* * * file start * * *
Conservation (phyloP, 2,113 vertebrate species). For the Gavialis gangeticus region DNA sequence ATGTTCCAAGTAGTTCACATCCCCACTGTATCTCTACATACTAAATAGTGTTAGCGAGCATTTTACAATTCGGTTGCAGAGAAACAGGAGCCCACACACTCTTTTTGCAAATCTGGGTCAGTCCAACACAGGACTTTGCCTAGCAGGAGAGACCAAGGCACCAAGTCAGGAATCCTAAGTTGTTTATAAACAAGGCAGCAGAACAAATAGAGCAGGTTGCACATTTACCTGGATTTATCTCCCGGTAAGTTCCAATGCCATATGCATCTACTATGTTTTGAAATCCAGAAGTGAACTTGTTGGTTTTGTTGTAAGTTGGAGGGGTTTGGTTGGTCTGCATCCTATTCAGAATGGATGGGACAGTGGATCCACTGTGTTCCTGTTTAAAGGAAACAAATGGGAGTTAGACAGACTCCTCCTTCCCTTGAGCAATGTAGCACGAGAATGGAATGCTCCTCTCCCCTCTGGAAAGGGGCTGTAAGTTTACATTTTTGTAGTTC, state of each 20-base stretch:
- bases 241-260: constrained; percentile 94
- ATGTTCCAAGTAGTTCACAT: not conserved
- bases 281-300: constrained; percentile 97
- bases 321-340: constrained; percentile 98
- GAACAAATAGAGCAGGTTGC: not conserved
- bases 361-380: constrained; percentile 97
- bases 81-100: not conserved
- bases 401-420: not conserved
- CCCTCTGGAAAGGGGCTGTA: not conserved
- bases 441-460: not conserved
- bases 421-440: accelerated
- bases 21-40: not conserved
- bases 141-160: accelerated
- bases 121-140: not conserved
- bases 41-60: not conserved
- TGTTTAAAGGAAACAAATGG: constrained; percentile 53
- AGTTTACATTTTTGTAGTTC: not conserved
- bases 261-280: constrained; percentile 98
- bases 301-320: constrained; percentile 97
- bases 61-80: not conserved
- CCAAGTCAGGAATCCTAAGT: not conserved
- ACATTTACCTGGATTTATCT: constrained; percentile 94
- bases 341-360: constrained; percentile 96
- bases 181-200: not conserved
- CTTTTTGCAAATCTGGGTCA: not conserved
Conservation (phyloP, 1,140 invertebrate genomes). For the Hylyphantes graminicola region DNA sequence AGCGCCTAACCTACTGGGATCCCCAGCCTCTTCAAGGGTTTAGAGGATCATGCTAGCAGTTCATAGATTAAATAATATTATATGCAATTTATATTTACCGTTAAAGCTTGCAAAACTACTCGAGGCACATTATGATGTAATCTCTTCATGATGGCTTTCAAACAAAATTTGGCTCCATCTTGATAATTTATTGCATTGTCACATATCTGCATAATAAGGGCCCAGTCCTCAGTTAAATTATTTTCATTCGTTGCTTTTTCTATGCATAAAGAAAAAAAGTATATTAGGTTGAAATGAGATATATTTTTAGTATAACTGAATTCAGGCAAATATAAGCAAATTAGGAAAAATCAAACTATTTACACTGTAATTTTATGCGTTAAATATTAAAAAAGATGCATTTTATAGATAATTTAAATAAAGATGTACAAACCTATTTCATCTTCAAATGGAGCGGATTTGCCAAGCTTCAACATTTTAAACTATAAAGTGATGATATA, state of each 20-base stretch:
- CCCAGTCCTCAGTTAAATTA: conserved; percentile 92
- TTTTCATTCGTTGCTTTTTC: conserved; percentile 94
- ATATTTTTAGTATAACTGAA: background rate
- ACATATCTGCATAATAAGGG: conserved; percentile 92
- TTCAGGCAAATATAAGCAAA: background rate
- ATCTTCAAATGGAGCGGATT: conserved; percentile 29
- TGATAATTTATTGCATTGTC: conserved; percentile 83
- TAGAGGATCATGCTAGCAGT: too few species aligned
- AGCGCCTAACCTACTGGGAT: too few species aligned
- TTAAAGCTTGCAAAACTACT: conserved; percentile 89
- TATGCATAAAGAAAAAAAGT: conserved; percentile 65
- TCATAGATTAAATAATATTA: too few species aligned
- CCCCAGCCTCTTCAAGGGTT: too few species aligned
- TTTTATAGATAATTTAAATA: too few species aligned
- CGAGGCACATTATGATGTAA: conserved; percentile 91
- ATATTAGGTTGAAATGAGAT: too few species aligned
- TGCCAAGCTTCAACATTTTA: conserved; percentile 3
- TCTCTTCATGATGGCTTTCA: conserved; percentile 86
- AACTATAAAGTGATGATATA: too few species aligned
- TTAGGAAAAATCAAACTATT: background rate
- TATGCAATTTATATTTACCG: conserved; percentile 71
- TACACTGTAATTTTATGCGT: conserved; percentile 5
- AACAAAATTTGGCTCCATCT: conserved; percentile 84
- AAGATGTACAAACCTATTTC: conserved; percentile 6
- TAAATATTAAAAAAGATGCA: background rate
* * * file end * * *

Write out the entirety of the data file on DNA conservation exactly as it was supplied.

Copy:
Conservation (phyloP, 2,113 vertebrate species). For the Gavialis gangeticus region DNA sequence ATGTTCCAAGTAGTTCACATCCCCACTGTATCTCTACATACTAAATAGTGTTAGCGAGCATTTTACAATTCGGTTGCAGAGAAACAGGAGCCCACACACTCTTTTTGCAAATCTGGGTCAGTCCAACACAGGACTTTGCCTAGCAGGAGAGACCAAGGCACCAAGTCAGGAATCCTAAGTTGTTTATAAACAAGGCAGCAGAACAAATAGAGCAGGTTGCACATTTACCTGGATTTATCTCCCGGTAAGTTCCAATGCCATATGCATCTACTATGTTTTGAAATCCAGAAGTGAACTTGTTGGTTTTGTTGTAAGTTGGAGGGGTTTGGTTGGTCTGCATCCTATTCAGAATGGATGGGACAGTGGATCCACTGTGTTCCTGTTTAAAGGAAACAAATGGGAGTTAGACAGACTCCTCCTTCCCTTGAGCAATGTAGCACGAGAATGGAATGCTCCTCTCCCCTCTGGAAAGGGGCTGTAAGTTTACATTTTTGTAGTTC, state of each 20-base stretch:
- bases 241-260: constrained; percentile 94
- ATGTTCCAAGTAGTTCACAT: not conserved
- bases 281-300: constrained; percentile 97
- bases 321-340: constrained; percentile 98
- GAACAAATAGAGCAGGTTGC: not conserved
- bases 361-380: constrained; percentile 97
- bases 81-100: not conserved
- bases 401-420: not conserved
- CCCTCTGGAAAGGGGCTGTA: not conserved
- bases 441-460: not conserved
- bases 421-440: accelerated
- bases 21-40: not conserved
- bases 141-160: accelerated
- bases 121-140: not conserved
- bases 41-60: not conserved
- TGTTTAAAGGAAACAAATGG: constrained; percentile 53
- AGTTTACATTTTTGTAGTTC: not conserved
- bases 261-280: constrained; percentile 98
- bases 301-320: constrained; percentile 97
- bases 61-80: not conserved
- CCAAGTCAGGAATCCTAAGT: not conserved
- ACATTTACCTGGATTTATCT: constrained; percentile 94
- bases 341-360: constrained; percentile 96
- bases 181-200: not conserved
- CTTTTTGCAAATCTGGGTCA: not conserved
Conservation (phyloP, 1,140 invertebrate genomes). For the Hylyphantes graminicola region DNA sequence AGCGCCTAACCTACTGGGATCCCCAGCCTCTTCAAGGGTTTAGAGGATCATGCTAGCAGTTCATAGATTAAATAATATTATATGCAATTTATATTTACCGTTAAAGCTTGCAAAACTACTCGAGGCACATTATGATGTAATCTCTTCATGATGGCTTTCAAACAAAATTTGGCTCCATCTTGATAATTTATTGCATTGTCACATATCTGCATAATAAGGGCCCAGTCCTCAGTTAAATTATTTTCATTCGTTGCTTTTTCTATGCATAAAGAAAAAAAGTATATTAGGTTGAAATGAGATATATTTTTAGTATAACTGAATTCAGGCAAATATAAGCAAATTAGGAAAAATCAAACTATTTACACTGTAATTTTATGCGTTAAATATTAAAAAAGATGCATTTTATAGATAATTTAAATAAAGATGTACAAACCTATTTCATCTTCAAATGGAGCGGATTTGCCAAGCTTCAACATTTTAAACTATAAAGTGATGATATA, state of each 20-base stretch:
- CCCAGTCCTCAGTTAAATTA: conserved; percentile 92
- TTTTCATTCGTTGCTTTTTC: conserved; percentile 94
- ATATTTTTAGTATAACTGAA: background rate
- ACATATCTGCATAATAAGGG: conserved; percentile 92
- TTCAGGCAAATATAAGCAAA: background rate
- ATCTTCAAATGGAGCGGATT: conserved; percentile 29
- TGATAATTTATTGCATTGTC: conserved; percentile 83
- TAGAGGATCATGCTAGCAGT: too few species aligned
- AGCGCCTAACCTACTGGGAT: too few species aligned
- TTAAAGCTTGCAAAACTACT: conserved; percentile 89
- TATGCATAAAGAAAAAAAGT: conserved; percentile 65
- TCATAGATTAAATAATATTA: too few species aligned
- CCCCAGCCTCTTCAAGGGTT: too few species aligned
- TTTTATAGATAATTTAAATA: too few species aligned
- CGAGGCACATTATGATGTAA: conserved; percentile 91
- ATATTAGGTTGAAATGAGAT: too few species aligned
- TGCCAAGCTTCAACATTTTA: conserved; percentile 3
- TCTCTTCATGATGGCTTTCA: conserved; percentile 86
- AACTATAAAGTGATGATATA: too few species aligned
- TTAGGAAAAATCAAACTATT: background rate
- TATGCAATTTATATTTACCG: conserved; percentile 71
- TACACTGTAATTTTATGCGT: conserved; percentile 5
- AACAAAATTTGGCTCCATCT: conserved; percentile 84
- AAGATGTACAAACCTATTTC: conserved; percentile 6
- TAAATATTAAAAAAGATGCA: background rate